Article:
Congratulations to Lisa Tagg who has recently qualified as a Chartered Legal Executive . Having gained a First Class Honours Degree in Law and a Masters in Medical Law from the University of Kent, Lisa has gained experience in various areas of...
References to 'seniority' or 'length of service' can all too easily be read as impermissible references to an employee's age, a point which was made by one case in which a sporting body narrowly defeated its former group marketing director's claim that his dismissal was infected by ageism (Kelly v PGA European Tour).
Mr Kelly commenced employment with PGA European Tour, the organisation which operates the three leading men's professional golf tours in Europe, in 1989 and was 60 years old at the time of his dismissal. This occurred following the body's appointment of a new chief executive officer (CEO) who had been critical of his performance. The CEO had, without success, urged retirement upon him as a dignified means of managing his departure and had eschewed putting him through a formal disciplinary process because of his senior position and his many years of service to the organisation.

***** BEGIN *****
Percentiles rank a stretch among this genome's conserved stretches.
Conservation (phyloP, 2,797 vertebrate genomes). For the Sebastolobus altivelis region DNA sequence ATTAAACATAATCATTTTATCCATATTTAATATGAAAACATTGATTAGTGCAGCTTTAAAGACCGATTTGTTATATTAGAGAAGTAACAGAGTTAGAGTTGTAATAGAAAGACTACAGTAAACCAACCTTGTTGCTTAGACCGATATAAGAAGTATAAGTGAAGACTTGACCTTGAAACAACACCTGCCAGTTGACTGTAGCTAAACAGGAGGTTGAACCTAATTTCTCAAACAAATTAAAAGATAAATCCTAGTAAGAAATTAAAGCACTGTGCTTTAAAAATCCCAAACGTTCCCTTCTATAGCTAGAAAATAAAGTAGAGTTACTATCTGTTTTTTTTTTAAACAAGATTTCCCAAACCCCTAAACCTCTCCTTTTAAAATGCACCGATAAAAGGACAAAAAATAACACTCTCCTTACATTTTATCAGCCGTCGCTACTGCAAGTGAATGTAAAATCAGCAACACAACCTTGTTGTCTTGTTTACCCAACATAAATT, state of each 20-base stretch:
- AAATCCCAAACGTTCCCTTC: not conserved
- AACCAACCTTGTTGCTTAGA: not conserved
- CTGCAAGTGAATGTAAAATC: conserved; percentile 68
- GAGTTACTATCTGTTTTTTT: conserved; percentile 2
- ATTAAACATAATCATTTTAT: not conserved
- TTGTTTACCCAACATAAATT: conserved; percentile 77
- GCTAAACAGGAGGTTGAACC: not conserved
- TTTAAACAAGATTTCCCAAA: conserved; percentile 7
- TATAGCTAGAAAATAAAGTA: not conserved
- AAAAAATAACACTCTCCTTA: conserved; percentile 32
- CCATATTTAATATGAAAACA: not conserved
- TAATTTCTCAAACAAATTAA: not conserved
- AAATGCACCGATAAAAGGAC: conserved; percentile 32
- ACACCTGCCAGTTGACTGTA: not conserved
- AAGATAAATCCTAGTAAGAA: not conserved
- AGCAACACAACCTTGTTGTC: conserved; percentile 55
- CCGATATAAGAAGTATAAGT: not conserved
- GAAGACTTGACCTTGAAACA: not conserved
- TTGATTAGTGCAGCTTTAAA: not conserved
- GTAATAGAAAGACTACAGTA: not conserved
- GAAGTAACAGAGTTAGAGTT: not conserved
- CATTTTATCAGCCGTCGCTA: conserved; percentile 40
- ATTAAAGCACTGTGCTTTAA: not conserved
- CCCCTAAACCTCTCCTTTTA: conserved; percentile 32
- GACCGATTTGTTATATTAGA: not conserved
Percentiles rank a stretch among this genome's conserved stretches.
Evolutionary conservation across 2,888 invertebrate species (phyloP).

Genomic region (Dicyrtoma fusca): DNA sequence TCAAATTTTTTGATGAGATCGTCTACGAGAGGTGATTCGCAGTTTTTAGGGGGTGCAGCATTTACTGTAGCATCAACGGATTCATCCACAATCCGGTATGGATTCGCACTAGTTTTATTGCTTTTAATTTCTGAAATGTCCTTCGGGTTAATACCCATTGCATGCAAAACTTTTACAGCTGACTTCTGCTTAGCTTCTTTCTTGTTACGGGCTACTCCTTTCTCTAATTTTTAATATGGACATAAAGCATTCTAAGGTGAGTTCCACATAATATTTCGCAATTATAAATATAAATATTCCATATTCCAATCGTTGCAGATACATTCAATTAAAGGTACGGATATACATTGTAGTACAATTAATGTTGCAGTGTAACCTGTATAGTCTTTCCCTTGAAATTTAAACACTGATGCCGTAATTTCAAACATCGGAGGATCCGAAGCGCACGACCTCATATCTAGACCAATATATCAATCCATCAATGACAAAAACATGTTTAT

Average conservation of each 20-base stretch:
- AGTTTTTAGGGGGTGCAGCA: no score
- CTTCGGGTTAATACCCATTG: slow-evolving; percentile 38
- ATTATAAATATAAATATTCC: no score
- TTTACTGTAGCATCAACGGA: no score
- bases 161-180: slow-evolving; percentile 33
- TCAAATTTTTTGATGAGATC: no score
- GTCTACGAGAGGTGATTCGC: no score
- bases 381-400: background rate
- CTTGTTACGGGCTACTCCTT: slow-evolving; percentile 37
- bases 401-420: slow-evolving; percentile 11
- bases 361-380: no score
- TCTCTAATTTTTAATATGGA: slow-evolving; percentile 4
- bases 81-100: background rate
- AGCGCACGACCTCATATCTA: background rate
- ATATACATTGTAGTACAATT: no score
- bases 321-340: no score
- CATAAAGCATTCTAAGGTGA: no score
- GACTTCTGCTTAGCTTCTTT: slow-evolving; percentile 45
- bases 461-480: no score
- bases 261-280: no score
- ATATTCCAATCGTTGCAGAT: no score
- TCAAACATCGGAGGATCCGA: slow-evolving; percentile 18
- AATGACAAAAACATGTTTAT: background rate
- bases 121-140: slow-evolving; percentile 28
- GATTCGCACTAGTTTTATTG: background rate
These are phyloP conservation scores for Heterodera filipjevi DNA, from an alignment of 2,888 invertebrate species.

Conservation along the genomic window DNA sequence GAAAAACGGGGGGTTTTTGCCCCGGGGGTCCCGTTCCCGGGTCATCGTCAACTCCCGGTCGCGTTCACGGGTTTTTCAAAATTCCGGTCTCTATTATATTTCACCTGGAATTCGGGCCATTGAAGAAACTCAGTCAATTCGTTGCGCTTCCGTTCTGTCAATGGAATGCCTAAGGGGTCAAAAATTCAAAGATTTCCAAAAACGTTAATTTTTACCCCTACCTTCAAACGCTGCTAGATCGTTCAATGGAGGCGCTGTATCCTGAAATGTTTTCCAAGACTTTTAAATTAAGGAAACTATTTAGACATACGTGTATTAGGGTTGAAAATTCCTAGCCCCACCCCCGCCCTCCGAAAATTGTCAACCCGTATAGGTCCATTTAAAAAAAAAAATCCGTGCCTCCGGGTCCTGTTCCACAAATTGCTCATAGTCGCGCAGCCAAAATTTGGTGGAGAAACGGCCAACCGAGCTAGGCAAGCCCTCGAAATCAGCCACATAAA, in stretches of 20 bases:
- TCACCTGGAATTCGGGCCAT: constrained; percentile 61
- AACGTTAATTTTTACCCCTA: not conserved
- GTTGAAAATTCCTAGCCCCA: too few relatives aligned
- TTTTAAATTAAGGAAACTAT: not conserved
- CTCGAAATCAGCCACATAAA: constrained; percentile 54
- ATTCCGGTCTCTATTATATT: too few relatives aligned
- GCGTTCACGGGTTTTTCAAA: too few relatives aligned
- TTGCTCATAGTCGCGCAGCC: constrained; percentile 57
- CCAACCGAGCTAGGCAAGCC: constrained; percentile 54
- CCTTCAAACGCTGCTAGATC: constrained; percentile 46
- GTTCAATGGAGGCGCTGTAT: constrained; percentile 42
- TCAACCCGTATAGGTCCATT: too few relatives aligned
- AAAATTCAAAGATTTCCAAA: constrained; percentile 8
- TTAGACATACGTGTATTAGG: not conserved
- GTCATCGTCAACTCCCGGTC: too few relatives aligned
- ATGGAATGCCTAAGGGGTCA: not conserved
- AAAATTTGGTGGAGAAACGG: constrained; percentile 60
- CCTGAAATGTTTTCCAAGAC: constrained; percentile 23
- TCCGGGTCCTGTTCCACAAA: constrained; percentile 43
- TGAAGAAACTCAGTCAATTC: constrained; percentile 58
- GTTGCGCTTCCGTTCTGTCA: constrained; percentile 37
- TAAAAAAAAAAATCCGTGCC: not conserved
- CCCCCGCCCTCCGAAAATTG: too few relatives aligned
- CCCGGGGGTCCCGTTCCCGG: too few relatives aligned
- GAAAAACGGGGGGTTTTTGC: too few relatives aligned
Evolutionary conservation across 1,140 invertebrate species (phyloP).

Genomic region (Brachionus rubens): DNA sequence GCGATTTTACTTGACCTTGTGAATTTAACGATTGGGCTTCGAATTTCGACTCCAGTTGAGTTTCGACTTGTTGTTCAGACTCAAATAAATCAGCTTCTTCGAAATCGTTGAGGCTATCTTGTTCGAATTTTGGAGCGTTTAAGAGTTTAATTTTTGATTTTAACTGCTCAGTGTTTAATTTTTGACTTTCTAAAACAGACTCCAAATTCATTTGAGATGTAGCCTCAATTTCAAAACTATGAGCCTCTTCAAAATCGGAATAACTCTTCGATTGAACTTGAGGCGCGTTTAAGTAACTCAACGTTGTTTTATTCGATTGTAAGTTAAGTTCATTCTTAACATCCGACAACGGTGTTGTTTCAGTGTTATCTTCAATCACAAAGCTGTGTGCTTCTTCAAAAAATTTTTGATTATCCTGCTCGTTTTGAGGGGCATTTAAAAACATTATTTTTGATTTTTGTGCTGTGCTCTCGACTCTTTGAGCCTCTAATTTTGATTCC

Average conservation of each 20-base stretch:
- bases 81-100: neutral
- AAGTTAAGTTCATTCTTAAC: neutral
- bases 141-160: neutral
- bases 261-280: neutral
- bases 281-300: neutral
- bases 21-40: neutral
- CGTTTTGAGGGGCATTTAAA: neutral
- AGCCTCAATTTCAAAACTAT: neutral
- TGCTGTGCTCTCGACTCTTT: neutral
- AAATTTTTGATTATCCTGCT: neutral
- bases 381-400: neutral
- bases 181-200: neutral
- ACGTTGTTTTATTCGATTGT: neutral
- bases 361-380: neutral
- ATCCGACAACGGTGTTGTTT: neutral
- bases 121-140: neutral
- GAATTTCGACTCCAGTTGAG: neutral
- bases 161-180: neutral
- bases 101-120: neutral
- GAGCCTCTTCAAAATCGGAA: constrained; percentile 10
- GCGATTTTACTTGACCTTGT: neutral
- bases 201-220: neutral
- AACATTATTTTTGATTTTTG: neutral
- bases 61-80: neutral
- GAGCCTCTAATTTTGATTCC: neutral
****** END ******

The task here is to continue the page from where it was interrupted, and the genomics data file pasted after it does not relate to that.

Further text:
Advertisements placed in search of a successor to Mr Kelly had stated that PGA European Tour was looking for 'energised' and 'vibrant' candidates and, in a presentation, the CEO had said that the body's aim was to establish 'a diverse group of millennials and established experienced employees'. In those circumstances, after Mr Kelly launched proceedings, an Employment Tribunal (ET) found that he had established an arguable case of age discrimination and the burden of proving otherwise was shifted onto his former employer.
In ultimately rejecting Mr Kelly's claim, however, the ET accepted that the CEO had wished to handle his departure respectfully and that the CEO's comments did not reveal a preoccupation with age. The real reason for his dismissal was the CEO's view that he had not bought into his ideas on the way forward for the organisation and was unable to embrace the changes he wished to introduce.
In rejecting Mr Kelly's challenge to that ruling, the Employment Appeal Tribunal found that the ET had not erred in law in concluding that the reason for his dismissal was not age and had given adequate reasons for its decision.